Five Tips to Prevent “Pregnancy Brain”

If you’re pregnant, you may have already experienced little bouts of forgetfulness. It’s called “pregnancy brain”. But what actually causes it? What does it feel like? And what are five practical steps you can take to help prevent it?

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Preggie Pals
Five Tips to Prevent “Pregnancy Brain”

Please be advised, this transcription was performed by a company independent of New Mommy Media, LLC. As such, translation was required which may alter the accuracy of the transcription.

[00:00:00]

[Theme Music]

Jennifer Schere: It happens to most moms and moms to be: little belts of forgetfulness that cloud our brains. We call it “pregnancy brain” or “momnesia”. It starts in pregnancy and continues even after you’ve given birth. So is pregnancy brain real? What’s happening within the body to make us feel this way? And what are five great tips to help us overcome this obstacle and stay sharp-minded? I’m Dr. Jennifer Schere, a clinical psychologist specializing in women’s issues and this is Preggie Pals.

[Theme Music/Intro]

Sunny Gault: Welcome to Preggie Pals, broadcasting from the Birth Education Center of San Diego! Preggie Pals is your weekly online on-the-go support group for expecting parents and those hoping to become pregnant. I am your host, Sunny Gault. Have you joined our Preggy Pals Club? Our members get all of our archived episodes, bonus content after each new show, plus special giveaways and discounts. You also receive a free subscription to Pregnancy Magazine. Visit our website PreggiePals.com for more information. And we have less than two weeks until the Your Natural Baby Fair here in San Diego. We are broadcasting live from this event, so if you don’t live in the area you can watch it online, but if you do live in Southern California you can purchase your tickets online at YourNaturalBabyFair.com. Use our promo code “MOMMEDIA” for 15% off.

So, I am joined by a couple of other mommas here in the studio. Let’s go round and introduce ourselves. I’m Sunny. I am 35 years old – I am really impressed that I actually just remembered my age – and obviously, I produce the show. I’ve got two little boys at home – Sayer, who is two-and-a-half years old, more like three, coming up on three not long from now, and I also have an eleven-month at home, as, well, both boys. Go ahead, Wendy.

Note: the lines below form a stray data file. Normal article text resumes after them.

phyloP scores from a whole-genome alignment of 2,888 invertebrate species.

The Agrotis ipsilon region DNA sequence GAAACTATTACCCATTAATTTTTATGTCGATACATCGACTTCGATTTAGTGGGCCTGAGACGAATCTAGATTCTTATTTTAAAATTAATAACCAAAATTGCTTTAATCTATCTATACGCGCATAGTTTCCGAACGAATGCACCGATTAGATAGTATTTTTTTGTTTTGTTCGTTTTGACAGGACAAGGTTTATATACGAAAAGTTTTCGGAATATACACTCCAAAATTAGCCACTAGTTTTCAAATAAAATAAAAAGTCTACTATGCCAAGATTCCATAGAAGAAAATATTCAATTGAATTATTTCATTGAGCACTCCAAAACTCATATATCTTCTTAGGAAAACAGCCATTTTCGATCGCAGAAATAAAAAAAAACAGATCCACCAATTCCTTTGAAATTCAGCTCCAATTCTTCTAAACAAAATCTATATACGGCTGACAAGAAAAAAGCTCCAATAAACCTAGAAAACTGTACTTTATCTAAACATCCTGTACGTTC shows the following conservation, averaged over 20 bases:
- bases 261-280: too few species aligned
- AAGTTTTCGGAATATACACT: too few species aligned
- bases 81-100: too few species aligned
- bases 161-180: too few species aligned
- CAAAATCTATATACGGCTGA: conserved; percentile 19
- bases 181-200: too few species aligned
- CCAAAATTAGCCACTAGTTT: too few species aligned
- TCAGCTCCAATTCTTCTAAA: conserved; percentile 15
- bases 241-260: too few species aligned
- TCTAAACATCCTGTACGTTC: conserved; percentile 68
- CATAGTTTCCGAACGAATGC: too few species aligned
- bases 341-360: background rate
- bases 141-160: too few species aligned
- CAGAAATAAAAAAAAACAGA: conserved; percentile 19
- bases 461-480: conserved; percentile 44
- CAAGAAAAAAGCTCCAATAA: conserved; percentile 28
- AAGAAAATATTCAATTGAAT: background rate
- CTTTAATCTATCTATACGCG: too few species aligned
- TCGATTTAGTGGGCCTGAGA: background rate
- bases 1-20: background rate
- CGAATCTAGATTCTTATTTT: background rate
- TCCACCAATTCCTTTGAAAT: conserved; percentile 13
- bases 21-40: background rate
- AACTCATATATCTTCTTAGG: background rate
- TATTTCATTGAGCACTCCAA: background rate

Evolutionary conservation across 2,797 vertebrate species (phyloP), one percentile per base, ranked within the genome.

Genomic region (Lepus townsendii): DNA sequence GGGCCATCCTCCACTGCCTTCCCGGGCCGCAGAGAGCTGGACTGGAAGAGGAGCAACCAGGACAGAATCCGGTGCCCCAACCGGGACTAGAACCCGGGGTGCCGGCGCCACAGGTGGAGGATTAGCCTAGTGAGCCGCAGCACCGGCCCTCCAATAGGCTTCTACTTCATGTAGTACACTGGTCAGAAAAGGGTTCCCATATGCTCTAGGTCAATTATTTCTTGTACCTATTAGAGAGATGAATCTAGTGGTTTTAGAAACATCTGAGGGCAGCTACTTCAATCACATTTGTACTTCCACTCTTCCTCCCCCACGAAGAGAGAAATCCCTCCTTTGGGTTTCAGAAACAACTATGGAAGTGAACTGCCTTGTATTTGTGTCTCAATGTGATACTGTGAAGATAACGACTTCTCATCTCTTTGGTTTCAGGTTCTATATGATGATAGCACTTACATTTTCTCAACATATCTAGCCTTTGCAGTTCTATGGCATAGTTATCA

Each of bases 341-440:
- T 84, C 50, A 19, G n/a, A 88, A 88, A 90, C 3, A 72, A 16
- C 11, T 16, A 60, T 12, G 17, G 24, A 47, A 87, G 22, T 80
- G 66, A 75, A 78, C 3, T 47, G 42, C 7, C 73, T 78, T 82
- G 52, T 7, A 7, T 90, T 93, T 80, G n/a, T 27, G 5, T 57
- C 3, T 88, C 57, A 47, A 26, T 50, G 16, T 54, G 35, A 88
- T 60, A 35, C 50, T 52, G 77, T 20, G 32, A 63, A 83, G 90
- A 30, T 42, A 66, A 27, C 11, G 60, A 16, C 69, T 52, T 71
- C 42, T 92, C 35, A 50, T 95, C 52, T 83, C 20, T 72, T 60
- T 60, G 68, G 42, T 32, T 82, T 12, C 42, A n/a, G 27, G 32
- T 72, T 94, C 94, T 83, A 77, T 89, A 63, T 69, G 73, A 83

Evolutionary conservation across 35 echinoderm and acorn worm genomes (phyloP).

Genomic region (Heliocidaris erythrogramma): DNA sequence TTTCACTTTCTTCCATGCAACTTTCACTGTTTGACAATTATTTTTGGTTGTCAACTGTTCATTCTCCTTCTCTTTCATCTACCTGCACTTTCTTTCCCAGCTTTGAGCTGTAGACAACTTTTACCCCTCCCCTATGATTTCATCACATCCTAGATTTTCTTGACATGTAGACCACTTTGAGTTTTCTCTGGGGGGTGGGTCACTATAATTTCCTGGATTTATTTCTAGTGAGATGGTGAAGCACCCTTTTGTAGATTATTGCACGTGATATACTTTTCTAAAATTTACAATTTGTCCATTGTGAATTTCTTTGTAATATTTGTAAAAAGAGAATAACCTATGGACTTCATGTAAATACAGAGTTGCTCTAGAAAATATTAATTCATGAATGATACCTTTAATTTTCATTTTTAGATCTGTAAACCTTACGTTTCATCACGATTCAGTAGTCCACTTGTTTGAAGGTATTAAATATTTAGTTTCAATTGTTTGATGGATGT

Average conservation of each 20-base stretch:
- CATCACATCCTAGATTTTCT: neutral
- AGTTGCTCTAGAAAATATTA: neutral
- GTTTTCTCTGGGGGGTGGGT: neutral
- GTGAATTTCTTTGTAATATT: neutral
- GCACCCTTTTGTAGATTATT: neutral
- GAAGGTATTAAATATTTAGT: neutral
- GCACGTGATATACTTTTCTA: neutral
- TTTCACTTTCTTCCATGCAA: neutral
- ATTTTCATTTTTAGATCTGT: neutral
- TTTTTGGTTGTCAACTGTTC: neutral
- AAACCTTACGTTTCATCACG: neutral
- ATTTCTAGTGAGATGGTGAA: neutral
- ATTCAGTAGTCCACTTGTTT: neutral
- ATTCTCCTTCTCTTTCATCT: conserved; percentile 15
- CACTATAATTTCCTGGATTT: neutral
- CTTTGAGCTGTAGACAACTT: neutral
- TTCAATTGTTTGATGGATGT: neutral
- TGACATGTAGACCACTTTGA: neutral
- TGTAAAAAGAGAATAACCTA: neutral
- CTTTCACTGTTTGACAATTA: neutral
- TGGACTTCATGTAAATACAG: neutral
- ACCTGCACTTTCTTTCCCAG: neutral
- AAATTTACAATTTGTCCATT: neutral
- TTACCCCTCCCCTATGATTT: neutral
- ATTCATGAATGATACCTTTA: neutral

Wendy Garrido: My name is Wendy Garrido. I am 30 years old and I work with women to help them prepare emotionally and spiritually for pregnancy, childbirth and parenting. I have my own eleven-month-old baby girl named Shanti. She was born at home, which was a beautiful, sweet homebirth, followed by an emergency trip to the hospital for a retained placenta.
Sunny Gault: Oh! Did it ruin the moment or was everything still good?

Wendy Garrido: It was… it kind of set us off by 24 hours. Twenty-four hours later we came home and picked up where I thought we would be the day before.

Sunny Gault: But you had a good… at least the first part, the actual delivering of the baby was a good experience?

Wendy Garrido: Yeah, and she had a peaceful experience. The trip to the hospital was all mine, so that was ok.

Sunny Gault: Ok. And our expert is Jennifer Schere. Hello!

Jennifer Schere: Hello!

Sunny Gault: Tell us about your little ones at home.

Jennifer Schere: I have two boys – seven years old and two years old.

Sunny Gault: Ah, nice. Ok, so we’re in the boys club and Wendy is in the girls club.

[Theme Music]

[Featured segment: 2013 Your Natural Baby Fair]